By Dale Stein, Stein Farms

The population is growing in New York City and Albany, but it is stagnate in the rest of the state. I believe it is only a matter of time until the NY Senate is controlled by NYC Democrats. When this happens are we even going to be asked whether this bill should be passed or even if NY farms can survive with it?

I believe it is time we started showing what the truth is on NY farms when it comes to what we really compensate our employees; not just say we pay well but show the figures and what this bill would really cost NY farmers and in the end NY farm workers. We will lose this fight if we continue as we have. The leaders in the Senate and the Governor’s office must see the truth about our farms. The accompanying table shows what we compensate our 14 farm employees. For the sake of space, all benefits are totaled into one figure, but benefits include: health, life, and disability insurances; free housing including all utilities and cable television; paid vacation up to 21 paid days; retirement plan with 3% of salary farm contribution; double-time pay on holidays; and a side of beef per person per year. Depending on how long the employees have been with us and positions held will determine what benefits they get.

Hourly Wage $ Benefits Hours/ Year Gross Wages $ / Hour Hours/ Week Overtime $
12.5 15092 2700 48842 18.09 52 3875
13.25 5924 2800 43024 15.37 54 4770
12.25 4907 2318 33302 14.37 44.6 1458
11.3 6168 2835 38203 13.48 54.5 4266
11.35 4387 3298 41819 12.68 63.4 6912
10.5 3071 2839 32880 11.58 54.5 3985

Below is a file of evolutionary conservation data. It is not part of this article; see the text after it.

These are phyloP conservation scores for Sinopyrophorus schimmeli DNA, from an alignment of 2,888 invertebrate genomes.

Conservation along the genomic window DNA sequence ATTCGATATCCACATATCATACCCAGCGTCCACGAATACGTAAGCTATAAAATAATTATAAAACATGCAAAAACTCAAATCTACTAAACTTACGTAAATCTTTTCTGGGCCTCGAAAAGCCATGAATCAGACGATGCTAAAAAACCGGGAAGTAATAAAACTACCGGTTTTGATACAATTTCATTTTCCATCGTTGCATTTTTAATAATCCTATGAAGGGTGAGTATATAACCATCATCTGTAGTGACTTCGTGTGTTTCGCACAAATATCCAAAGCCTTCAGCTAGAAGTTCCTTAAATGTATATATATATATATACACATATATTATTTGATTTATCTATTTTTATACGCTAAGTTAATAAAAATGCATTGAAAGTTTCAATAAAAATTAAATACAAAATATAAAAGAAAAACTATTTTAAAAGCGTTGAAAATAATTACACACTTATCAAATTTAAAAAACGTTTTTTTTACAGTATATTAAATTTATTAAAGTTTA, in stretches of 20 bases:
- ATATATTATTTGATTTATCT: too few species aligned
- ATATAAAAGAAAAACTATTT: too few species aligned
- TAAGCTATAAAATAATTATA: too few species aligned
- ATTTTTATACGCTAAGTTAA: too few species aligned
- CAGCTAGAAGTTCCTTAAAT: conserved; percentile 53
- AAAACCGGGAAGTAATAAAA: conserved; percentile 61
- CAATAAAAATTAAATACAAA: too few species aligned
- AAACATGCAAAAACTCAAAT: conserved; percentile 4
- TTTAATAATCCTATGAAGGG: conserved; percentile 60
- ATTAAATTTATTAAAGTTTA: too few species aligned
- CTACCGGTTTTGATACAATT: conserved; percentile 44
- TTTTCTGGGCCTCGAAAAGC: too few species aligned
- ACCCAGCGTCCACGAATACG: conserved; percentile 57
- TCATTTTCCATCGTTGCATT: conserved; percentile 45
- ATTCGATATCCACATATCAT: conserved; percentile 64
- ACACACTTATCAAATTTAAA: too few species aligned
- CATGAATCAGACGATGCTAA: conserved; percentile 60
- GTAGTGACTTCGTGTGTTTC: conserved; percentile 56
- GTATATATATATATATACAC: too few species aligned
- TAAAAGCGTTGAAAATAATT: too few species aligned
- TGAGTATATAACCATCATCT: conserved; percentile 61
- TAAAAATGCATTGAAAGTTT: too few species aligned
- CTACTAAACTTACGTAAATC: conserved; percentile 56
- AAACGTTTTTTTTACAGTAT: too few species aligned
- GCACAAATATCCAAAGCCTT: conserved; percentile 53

10.95 3378 1511 19923 13.18 29.1 1440
12.9 643 1446 19296 13.34 27.8 1277
11.6 2920 3517 43717 12.43 67.6 8335
10.75 3508 3184 37736 11.85 61.2 5934
10.75 3508 3519 41337 11.75 67.7 7735
11.5 9247 3354 47818 14.26 64.5 7326
10.75 5824 3537 43846 12.4 68 7831
8.85 5483 2519 27776 11.03 48.1 1943
67087

 

The overtime is figured on time and one half over 8 hours/day and over 40 hours/week as the omnibus bill would require. The $67,087/year overtime cost is the largest government cost/year ever imposed on my farm. Even the Concentrated Animal Feeding Operation (CAFO), costs less. We spent $300,000 over ten years and about $20,000 per year to be in compliance. There is a basic rule in business that the advocates and most politicians do not understand:

  1.  No matter how much you want to do something.
  2.  No matter how much you are TOLD you have to do something.
  3.  If you can’t pay for it, YOU CANNOT DO IT.

That is all this comes down to in the end. There is not enough money on farms to pay for this bill. As farmers we all must step up and tell the Senate and Governor’s office what this bill will really do to our farms and show it in the full truth even if it shows how bad some are off financially.

All of us buy insurance for fire, crop, liability, and more. We spend a smaller amount of money up-front to prevent a catastrophic financial event from happening to our farms. I believe we should look at this the same way. Spending a smaller amount of money up-front to come to some type of agreement with the Governor and the Senate to get this bill off the table and not have to fight it every year.

 

Finally, the consumers have too great of disconnect from farming to be able to understand and know us. It is too easy for them to believe the extreme that the advocates claim is the norm on all farms. We must step up and show all the truth about how we treat and compensate our employees and the true financial status of farms and the true financial impact of this bill.